All the Ways You Are Ruining Your Eyes At Work

Blue light, blurred vision, dry and tired eyes, headaches and fuzzy rabbits

Until the robots take over we still have to do work at computers, many of us all day long, scrutinizing tiny numerals on spreadsheets, moving pixels around on Photoshop and online shopping for new shoes or googling “when will the singularity happen so I can stop buying shoes online and start fighting Skynet?” But if you’ve stopped to think about how many hours a week you are staring at a screen, you might start to think that we are already the robots’ slaves. (“Siri, show me a slippery slope.”)

Well, until your smartphone, in the voice of Scarlett Johansen, tells you that you don’t need to anymore, you will probably continue to keep working at a computer screen all day—in fact, you may find your screen time increasing, especially when you factor in smartphone and tablet time. But all is not lost. We do have a few tools at our disposal. Such as glasses with blue-light filtering lenses that counter the blue light rays the robots are shooting out of the screens at us.

Is it a diabolical robot plot to make us all go blind? There’s no telling. But until there’s a definitive answer, here’s what you are doing to your eyes by staring at light-emitting diodes all day long (and some of you, we’ve heard, all night, too), and what you can do to keep your eyes on the prize (which is winning the war against the robots obviously, which you can’t do if your retinas have been fried by blue light).

Here’s what you are doing to your eyes by staring at light-emitting diodes all day long.

Look real close at your screen and this is what you’ll see.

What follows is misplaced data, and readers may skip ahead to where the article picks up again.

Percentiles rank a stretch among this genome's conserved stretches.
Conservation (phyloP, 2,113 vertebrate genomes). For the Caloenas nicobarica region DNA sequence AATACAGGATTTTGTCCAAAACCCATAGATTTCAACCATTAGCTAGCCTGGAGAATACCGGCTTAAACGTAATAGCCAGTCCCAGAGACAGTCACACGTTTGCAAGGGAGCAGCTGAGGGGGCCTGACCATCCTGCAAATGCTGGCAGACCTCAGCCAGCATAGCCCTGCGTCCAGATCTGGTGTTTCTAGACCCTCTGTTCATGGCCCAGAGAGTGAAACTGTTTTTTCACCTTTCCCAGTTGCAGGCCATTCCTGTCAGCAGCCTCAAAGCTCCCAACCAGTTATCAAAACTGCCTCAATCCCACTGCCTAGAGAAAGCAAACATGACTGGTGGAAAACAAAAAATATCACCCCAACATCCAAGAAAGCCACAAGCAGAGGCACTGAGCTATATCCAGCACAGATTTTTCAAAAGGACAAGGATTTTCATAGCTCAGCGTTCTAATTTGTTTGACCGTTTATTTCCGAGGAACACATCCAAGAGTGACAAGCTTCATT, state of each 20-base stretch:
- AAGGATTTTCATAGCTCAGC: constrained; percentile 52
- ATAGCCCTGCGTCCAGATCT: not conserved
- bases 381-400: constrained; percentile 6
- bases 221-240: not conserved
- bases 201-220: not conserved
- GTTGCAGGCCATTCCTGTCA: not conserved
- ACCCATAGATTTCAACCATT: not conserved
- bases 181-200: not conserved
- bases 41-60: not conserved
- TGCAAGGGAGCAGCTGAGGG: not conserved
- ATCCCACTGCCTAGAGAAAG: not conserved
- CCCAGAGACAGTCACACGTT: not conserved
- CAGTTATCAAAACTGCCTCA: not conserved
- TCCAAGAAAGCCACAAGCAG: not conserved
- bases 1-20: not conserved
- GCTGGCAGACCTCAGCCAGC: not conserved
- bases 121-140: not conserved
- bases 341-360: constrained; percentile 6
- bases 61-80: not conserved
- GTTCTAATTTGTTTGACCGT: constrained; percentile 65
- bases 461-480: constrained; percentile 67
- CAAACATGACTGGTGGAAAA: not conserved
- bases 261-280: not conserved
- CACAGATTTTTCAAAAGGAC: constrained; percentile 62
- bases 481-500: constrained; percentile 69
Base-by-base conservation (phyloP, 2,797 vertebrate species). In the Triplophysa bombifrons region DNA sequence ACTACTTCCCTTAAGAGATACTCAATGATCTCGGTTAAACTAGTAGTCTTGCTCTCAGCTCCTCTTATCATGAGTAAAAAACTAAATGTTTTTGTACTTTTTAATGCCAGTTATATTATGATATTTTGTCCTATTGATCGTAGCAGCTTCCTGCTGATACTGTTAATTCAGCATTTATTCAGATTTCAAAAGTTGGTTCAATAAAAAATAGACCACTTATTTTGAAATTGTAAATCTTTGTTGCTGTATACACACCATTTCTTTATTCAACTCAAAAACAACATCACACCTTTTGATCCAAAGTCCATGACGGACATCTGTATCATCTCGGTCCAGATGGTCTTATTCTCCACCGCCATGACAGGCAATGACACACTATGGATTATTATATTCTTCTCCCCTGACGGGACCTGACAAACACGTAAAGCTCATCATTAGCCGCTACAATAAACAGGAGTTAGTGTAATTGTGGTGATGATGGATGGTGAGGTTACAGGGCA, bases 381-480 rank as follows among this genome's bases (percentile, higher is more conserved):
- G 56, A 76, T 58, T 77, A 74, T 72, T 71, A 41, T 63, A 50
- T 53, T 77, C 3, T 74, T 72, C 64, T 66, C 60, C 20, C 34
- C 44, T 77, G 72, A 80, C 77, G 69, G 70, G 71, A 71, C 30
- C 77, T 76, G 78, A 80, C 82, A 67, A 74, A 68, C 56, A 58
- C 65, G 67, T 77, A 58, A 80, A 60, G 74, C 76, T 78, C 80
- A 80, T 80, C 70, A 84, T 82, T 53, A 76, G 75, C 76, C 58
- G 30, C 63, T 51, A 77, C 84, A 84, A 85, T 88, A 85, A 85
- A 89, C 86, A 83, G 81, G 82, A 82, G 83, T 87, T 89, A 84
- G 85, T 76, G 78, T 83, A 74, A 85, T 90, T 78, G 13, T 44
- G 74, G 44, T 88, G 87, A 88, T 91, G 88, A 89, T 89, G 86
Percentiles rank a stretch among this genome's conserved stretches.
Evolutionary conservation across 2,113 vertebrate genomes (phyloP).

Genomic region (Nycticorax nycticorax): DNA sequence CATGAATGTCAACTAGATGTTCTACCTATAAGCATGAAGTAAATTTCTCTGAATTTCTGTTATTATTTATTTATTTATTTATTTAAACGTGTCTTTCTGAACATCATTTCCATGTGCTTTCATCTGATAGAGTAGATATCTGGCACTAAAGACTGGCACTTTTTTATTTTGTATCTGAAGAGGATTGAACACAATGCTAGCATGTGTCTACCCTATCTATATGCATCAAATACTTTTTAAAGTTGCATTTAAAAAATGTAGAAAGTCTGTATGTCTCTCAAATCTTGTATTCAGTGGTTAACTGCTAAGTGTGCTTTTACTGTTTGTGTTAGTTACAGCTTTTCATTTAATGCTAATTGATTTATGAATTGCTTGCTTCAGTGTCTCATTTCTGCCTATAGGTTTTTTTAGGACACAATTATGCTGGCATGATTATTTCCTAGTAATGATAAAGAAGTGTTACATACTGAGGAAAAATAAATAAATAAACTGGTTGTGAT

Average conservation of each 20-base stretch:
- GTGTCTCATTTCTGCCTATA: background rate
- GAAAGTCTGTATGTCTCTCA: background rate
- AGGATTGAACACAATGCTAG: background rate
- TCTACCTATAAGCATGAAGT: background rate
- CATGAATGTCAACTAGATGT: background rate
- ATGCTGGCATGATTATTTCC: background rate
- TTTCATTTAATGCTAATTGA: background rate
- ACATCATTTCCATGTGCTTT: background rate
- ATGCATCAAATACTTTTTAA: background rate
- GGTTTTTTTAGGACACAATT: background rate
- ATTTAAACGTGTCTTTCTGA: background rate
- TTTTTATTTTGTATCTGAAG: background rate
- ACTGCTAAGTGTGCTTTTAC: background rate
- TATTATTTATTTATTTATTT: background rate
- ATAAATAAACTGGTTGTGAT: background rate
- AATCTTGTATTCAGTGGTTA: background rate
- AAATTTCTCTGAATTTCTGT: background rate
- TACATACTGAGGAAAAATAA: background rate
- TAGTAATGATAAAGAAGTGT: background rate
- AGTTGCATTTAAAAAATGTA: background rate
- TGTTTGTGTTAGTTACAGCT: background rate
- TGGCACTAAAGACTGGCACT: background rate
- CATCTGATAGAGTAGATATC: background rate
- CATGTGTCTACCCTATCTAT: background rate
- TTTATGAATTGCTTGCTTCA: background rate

Blue light is one culprit. In a nutshell, you’ve got the diodes on your screens shooting red, green and blue rays at your peepers all day long. The thinking goes that the high-energy, short blue light wavelength hits the front of the retina and prolonged exposure (are you still adding up your weekly screen time hours?) can cause a worsening of visual fatigue and even nearsightedness as well as possibly longterm damage. Another side effect of exposure to blue light that you likely heard about is how it inhibits melatonin secretion and can affect your sleep patterns and quality.

Blue light-filtering glasses filter out the blue light wavelength and basically give you superpowers (or at least take away the headaches and blurred vision). This does not mean that you should then hold your face six-inches away from your computer monitor all day though. The added advantage of wearing blue light-filtering glasses, such as the stylish ones our friends at Felix Gray make, is that they have an anti-reflective coating on both sides of the lens to most effectively filter blue light, block UV, and eliminate the glare of the ten thousand screens you are staring at all day long.

Symptoms to look out for:

  • Blurred vision
  • Dry eyes
  • Headaches
  • Eye fatigue